rePurpose Global: Impact in 2022

There's no doubt that 2022 was our biggest yet. rePurpose Global recovered over 23 million lbs of plastic waste from nature in 2022, and engaged with around 2,000 waste workers. Read on to journey through three of our impact projects, and see how our growth is resulting in impactful nature-bound plastic recovery.

The headlines

  • In 2022 rePurpose Global recovered over 23 million lbs (over 10.5 million kgs) of plastic waste from nature.
  • We did this through 13 impact projects that operate in 6 countries, across 4 continents.
  • Our work engaged around 2,000 waste workers in 2022 – providing them with additional income opportunities, safer working conditions, and more dignified livelihoods.
  • These projects now facilitate waste management service support to 66 villages and 27 municipalities around the world.
  • Three of out projects are based on a model of expanding waste management services to new areas, and since 2019 we have provided over 600,000 people with a holistic plastic waste management service for the very first time.


Those are the headlines of rePurpose Global’s impact in 2022, but before hearing more detail, it is worth considering the ‘why’. Why is our mission to fight plastic waste so important? Here are a couple of questions to get you started:

Question 1: What percentage of plastic waste is recycled globally?

  1. 1%
  2. 9%
  3. 30%
  4. 45%

Answer: Around 9% of plastic waste is recycled globally.

As the production and use of plastic continues to escalate, recycling rates of plastic waste remain at less than 10%. Some plastic is incinerated and openly burned, but huge amounts of plastic are landfilled or just dumped. An estimated 85% of plastic packaging ends up in landfills or as unregulated waste. Dumped plastic often finds its way to the sea via rivers and streams, and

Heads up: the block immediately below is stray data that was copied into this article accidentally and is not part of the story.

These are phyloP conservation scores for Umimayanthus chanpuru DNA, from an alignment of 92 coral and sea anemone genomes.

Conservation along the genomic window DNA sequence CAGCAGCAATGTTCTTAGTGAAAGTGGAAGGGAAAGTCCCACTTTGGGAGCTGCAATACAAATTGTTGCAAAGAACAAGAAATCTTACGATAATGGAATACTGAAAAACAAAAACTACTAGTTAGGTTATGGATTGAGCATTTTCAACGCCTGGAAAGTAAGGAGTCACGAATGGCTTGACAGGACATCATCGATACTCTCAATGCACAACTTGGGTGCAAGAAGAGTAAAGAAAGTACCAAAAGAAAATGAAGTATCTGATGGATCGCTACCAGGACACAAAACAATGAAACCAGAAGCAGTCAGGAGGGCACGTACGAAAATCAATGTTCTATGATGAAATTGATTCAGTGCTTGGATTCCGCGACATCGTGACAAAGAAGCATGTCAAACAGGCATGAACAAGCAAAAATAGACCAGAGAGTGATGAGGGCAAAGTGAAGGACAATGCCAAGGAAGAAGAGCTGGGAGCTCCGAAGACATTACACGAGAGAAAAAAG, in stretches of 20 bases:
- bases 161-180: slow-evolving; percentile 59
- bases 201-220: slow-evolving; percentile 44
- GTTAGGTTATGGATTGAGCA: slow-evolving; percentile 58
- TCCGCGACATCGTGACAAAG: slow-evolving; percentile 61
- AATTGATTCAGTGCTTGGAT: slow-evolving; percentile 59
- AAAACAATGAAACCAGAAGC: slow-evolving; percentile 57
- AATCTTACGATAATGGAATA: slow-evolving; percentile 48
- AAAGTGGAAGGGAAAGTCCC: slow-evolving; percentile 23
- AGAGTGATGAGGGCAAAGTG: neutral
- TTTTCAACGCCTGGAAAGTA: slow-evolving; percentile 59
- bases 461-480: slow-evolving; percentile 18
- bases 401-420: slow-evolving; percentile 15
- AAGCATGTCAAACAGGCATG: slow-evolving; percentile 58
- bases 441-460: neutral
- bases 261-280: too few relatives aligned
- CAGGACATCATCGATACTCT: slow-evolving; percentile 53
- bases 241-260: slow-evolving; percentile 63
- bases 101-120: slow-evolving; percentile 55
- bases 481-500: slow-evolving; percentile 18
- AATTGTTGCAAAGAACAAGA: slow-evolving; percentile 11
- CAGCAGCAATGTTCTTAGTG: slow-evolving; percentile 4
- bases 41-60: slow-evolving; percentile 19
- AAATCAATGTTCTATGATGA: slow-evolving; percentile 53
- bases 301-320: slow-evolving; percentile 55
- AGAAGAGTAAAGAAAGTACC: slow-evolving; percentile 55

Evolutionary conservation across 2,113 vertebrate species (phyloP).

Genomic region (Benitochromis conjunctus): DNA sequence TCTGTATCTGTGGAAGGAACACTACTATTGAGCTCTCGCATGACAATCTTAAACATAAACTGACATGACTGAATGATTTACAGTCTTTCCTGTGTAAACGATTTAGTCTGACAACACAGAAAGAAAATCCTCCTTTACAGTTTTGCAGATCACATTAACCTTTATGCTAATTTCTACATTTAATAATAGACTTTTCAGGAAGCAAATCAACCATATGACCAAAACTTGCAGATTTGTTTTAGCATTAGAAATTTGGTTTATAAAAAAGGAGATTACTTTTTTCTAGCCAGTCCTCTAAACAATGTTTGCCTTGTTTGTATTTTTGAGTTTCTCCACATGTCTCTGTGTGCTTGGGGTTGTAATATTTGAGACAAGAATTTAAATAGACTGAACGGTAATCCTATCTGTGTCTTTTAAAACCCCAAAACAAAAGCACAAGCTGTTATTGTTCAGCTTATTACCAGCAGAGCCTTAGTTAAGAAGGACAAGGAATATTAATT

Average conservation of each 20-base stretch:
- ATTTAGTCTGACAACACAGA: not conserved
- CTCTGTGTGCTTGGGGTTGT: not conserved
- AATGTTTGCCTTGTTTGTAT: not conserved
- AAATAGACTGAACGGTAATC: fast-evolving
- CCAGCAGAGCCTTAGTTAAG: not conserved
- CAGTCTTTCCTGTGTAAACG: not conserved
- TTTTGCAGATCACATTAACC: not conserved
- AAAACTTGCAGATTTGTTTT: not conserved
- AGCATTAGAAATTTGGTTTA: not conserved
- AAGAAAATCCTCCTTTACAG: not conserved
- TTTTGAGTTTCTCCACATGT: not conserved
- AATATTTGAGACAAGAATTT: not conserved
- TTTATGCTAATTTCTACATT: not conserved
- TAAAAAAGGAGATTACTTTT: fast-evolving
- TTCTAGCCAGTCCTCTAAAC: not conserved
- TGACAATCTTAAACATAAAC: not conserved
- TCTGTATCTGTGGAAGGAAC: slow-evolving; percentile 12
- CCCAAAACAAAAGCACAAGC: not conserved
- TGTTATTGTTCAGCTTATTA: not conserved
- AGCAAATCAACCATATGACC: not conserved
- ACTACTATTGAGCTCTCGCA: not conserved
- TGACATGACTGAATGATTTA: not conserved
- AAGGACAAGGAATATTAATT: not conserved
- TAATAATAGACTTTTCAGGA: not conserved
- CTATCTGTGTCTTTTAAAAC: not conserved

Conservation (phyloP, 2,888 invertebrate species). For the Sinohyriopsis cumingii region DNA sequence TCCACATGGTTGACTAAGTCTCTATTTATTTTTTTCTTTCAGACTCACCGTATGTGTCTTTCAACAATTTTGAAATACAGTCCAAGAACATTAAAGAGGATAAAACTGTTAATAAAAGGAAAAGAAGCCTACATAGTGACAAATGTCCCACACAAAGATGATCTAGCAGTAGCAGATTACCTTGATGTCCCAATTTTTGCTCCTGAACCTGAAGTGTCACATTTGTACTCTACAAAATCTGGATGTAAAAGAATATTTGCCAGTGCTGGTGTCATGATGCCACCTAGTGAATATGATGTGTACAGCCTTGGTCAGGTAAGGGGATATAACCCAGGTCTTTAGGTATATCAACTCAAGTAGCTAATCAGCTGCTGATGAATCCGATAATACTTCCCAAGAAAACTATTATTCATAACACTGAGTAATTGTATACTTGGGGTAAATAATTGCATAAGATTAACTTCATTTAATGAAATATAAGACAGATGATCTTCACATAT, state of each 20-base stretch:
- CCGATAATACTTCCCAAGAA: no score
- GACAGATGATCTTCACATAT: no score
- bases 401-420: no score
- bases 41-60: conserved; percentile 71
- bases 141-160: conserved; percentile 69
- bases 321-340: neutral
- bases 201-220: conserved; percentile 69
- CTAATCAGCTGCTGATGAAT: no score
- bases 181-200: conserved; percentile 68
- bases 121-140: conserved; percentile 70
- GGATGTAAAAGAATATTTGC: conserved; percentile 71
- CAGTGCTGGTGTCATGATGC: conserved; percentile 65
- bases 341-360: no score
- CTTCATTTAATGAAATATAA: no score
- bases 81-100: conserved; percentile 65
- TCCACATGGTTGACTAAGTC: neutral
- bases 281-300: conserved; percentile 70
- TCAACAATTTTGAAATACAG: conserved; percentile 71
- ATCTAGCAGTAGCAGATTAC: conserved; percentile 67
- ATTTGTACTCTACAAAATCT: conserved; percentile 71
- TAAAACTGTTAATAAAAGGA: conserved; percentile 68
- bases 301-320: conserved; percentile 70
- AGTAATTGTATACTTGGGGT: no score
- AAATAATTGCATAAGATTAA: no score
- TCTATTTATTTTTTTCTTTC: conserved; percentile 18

80% of all marine debris is made up of plastic. This is a huge issue  83% of consumers worldwide cite plastic pollution as a concern - making it the most common environmental concern for consumers.

Question 2: How many people still lack access to holistic waste management systems (i.e. including waste collection and processing facilities)?

  1. 900,000 (900K)
  2. 30,000,000 (30 million)
  3. 1,000,000,000 (1 billion)
  4. 3,000,000,000 (3 billion)

Answer: 3 billion people still lack access to holistic waste management systems. Without formal waste management systems, waste is often collected and recovered by an estimated 20 million informal waste workers who earn little from the waste they collect due to exploitative informal recycling markets.

Without interventions, open dumping and burning of waste is common, as seen here in Chennai, India

rePurpose Global acts to correct these inadequacies and injustices. We work to find solutions to waste management challenges, while fighting global plastic waste.

To do this, sustainable interventions are needed to address four critical gaps in the global waste management ecosystem:

  1. Waste management for community development – supporting and expanding waste collection services that provide fair incomes for waste collectors, and reduce pollution in communities.
  2. Infrastructure for hard to recycle items – ensuring that there are sustainable ‘end destinations’ for hard to recycle items (such as low-value, flexible plastics), and supporting innovations to recycle or upcycle them
  3. Infrastructure for recycling and reuse – developing infrastructure for recycling and reuse in areas where it does not yet exist.
  4. Recovering leaked waste from oceans and biosystems – taking steps to clean up legacy waste that is already polluting the natural environment.
Two waste workers collecting household waste from villages as part of rePurpose Global's project Hara Kal in Kerala, India